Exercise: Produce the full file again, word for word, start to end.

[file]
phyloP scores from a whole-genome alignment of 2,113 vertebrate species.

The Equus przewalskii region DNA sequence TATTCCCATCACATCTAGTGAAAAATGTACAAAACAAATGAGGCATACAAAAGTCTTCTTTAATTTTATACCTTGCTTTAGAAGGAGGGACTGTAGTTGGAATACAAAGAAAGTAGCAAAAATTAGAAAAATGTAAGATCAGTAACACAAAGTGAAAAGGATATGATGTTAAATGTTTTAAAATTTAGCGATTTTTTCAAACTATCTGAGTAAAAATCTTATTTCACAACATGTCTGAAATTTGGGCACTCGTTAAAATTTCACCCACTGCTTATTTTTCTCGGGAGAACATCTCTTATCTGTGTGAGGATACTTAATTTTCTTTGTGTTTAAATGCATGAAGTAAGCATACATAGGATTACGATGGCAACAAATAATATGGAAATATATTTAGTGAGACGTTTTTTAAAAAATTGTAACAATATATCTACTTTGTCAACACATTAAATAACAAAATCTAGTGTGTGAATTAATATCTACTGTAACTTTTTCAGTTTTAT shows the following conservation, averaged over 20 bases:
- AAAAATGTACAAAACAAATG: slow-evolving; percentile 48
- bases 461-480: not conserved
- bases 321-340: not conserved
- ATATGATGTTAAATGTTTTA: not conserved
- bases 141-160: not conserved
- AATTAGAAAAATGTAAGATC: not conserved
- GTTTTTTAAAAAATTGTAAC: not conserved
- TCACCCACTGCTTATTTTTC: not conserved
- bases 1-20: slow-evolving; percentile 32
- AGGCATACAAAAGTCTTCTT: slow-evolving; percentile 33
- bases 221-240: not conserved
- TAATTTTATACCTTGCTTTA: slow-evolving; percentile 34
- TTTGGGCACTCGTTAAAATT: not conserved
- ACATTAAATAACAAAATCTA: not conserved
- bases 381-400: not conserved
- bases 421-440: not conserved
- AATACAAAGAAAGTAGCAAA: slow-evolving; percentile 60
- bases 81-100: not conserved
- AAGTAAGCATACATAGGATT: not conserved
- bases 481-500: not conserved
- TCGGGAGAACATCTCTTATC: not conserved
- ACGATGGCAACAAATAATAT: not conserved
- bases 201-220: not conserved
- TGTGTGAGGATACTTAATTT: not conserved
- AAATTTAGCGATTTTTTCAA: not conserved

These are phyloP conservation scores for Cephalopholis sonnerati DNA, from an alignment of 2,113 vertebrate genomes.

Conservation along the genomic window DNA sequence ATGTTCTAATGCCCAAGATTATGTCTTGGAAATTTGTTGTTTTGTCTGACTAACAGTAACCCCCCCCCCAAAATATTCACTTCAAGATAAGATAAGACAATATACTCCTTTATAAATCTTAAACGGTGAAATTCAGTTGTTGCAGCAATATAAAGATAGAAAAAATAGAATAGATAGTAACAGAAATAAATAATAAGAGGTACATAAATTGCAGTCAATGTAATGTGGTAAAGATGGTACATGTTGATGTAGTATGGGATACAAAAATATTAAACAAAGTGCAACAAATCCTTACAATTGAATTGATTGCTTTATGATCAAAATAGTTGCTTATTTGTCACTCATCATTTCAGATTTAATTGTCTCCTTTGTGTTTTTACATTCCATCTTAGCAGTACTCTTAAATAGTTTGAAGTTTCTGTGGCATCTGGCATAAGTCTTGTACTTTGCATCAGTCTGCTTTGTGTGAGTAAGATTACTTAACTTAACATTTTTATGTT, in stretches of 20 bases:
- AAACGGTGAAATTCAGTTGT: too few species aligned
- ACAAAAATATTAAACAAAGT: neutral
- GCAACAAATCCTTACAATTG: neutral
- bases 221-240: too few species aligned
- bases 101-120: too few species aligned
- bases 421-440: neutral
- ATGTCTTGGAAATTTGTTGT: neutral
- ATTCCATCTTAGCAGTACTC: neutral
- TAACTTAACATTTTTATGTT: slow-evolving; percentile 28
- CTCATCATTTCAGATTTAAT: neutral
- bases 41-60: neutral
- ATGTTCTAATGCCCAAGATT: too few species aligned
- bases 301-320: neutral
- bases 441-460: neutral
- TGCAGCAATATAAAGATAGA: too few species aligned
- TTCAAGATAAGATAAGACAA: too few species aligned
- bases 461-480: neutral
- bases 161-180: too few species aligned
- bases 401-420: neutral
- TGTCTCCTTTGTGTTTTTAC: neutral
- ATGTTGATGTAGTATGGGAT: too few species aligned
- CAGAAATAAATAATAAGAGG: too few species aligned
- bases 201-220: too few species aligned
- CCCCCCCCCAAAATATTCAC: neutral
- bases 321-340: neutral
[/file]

phyloP scores from a whole-genome alignment of 2,113 vertebrate species.

The Equus przewalskii region DNA sequence TATTCCCATCACATCTAGTGAAAAATGTACAAAACAAATGAGGCATACAAAAGTCTTCTTTAATTTTATACCTTGCTTTAGAAGGAGGGACTGTAGTTGGAATACAAAGAAAGTAGCAAAAATTAGAAAAATGTAAGATCAGTAACACAAAGTGAAAAGGATATGATGTTAAATGTTTTAAAATTTAGCGATTTTTTCAAACTATCTGAGTAAAAATCTTATTTCACAACATGTCTGAAATTTGGGCACTCGTTAAAATTTCACCCACTGCTTATTTTTCTCGGGAGAACATCTCTTATCTGTGTGAGGATACTTAATTTTCTTTGTGTTTAAATGCATGAAGTAAGCATACATAGGATTACGATGGCAACAAATAATATGGAAATATATTTAGTGAGACGTTTTTTAAAAAATTGTAACAATATATCTACTTTGTCAACACATTAAATAACAAAATCTAGTGTGTGAATTAATATCTACTGTAACTTTTTCAGTTTTAT shows the following conservation, averaged over 20 bases:
- AAAAATGTACAAAACAAATG: slow-evolving; percentile 48
- bases 461-480: not conserved
- bases 321-340: not conserved
- ATATGATGTTAAATGTTTTA: not conserved
- bases 141-160: not conserved
- AATTAGAAAAATGTAAGATC: not conserved
- GTTTTTTAAAAAATTGTAAC: not conserved
- TCACCCACTGCTTATTTTTC: not conserved
- bases 1-20: slow-evolving; percentile 32
- AGGCATACAAAAGTCTTCTT: slow-evolving; percentile 33
- bases 221-240: not conserved
- TAATTTTATACCTTGCTTTA: slow-evolving; percentile 34
- TTTGGGCACTCGTTAAAATT: not conserved
- ACATTAAATAACAAAATCTA: not conserved
- bases 381-400: not conserved
- bases 421-440: not conserved
- AATACAAAGAAAGTAGCAAA: slow-evolving; percentile 60
- bases 81-100: not conserved
- AAGTAAGCATACATAGGATT: not conserved
- bases 481-500: not conserved
- TCGGGAGAACATCTCTTATC: not conserved
- ACGATGGCAACAAATAATAT: not conserved
- bases 201-220: not conserved
- TGTGTGAGGATACTTAATTT: not conserved
- AAATTTAGCGATTTTTTCAA: not conserved

These are phyloP conservation scores for Cephalopholis sonnerati DNA, from an alignment of 2,113 vertebrate genomes.

Conservation along the genomic window DNA sequence ATGTTCTAATGCCCAAGATTATGTCTTGGAAATTTGTTGTTTTGTCTGACTAACAGTAACCCCCCCCCCAAAATATTCACTTCAAGATAAGATAAGACAATATACTCCTTTATAAATCTTAAACGGTGAAATTCAGTTGTTGCAGCAATATAAAGATAGAAAAAATAGAATAGATAGTAACAGAAATAAATAATAAGAGGTACATAAATTGCAGTCAATGTAATGTGGTAAAGATGGTACATGTTGATGTAGTATGGGATACAAAAATATTAAACAAAGTGCAACAAATCCTTACAATTGAATTGATTGCTTTATGATCAAAATAGTTGCTTATTTGTCACTCATCATTTCAGATTTAATTGTCTCCTTTGTGTTTTTACATTCCATCTTAGCAGTACTCTTAAATAGTTTGAAGTTTCTGTGGCATCTGGCATAAGTCTTGTACTTTGCATCAGTCTGCTTTGTGTGAGTAAGATTACTTAACTTAACATTTTTATGTT, in stretches of 20 bases:
- AAACGGTGAAATTCAGTTGT: too few species aligned
- ACAAAAATATTAAACAAAGT: neutral
- GCAACAAATCCTTACAATTG: neutral
- bases 221-240: too few species aligned
- bases 101-120: too few species aligned
- bases 421-440: neutral
- ATGTCTTGGAAATTTGTTGT: neutral
- ATTCCATCTTAGCAGTACTC: neutral
- TAACTTAACATTTTTATGTT: slow-evolving; percentile 28
- CTCATCATTTCAGATTTAAT: neutral
- bases 41-60: neutral
- ATGTTCTAATGCCCAAGATT: too few species aligned
- bases 301-320: neutral
- bases 441-460: neutral
- TGCAGCAATATAAAGATAGA: too few species aligned
- TTCAAGATAAGATAAGACAA: too few species aligned
- bases 461-480: neutral
- bases 161-180: too few species aligned
- bases 401-420: neutral
- TGTCTCCTTTGTGTTTTTAC: neutral
- ATGTTGATGTAGTATGGGAT: too few species aligned
- CAGAAATAAATAATAAGAGG: too few species aligned
- bases 201-220: too few species aligned
- CCCCCCCCCAAAATATTCAC: neutral
- bases 321-340: neutral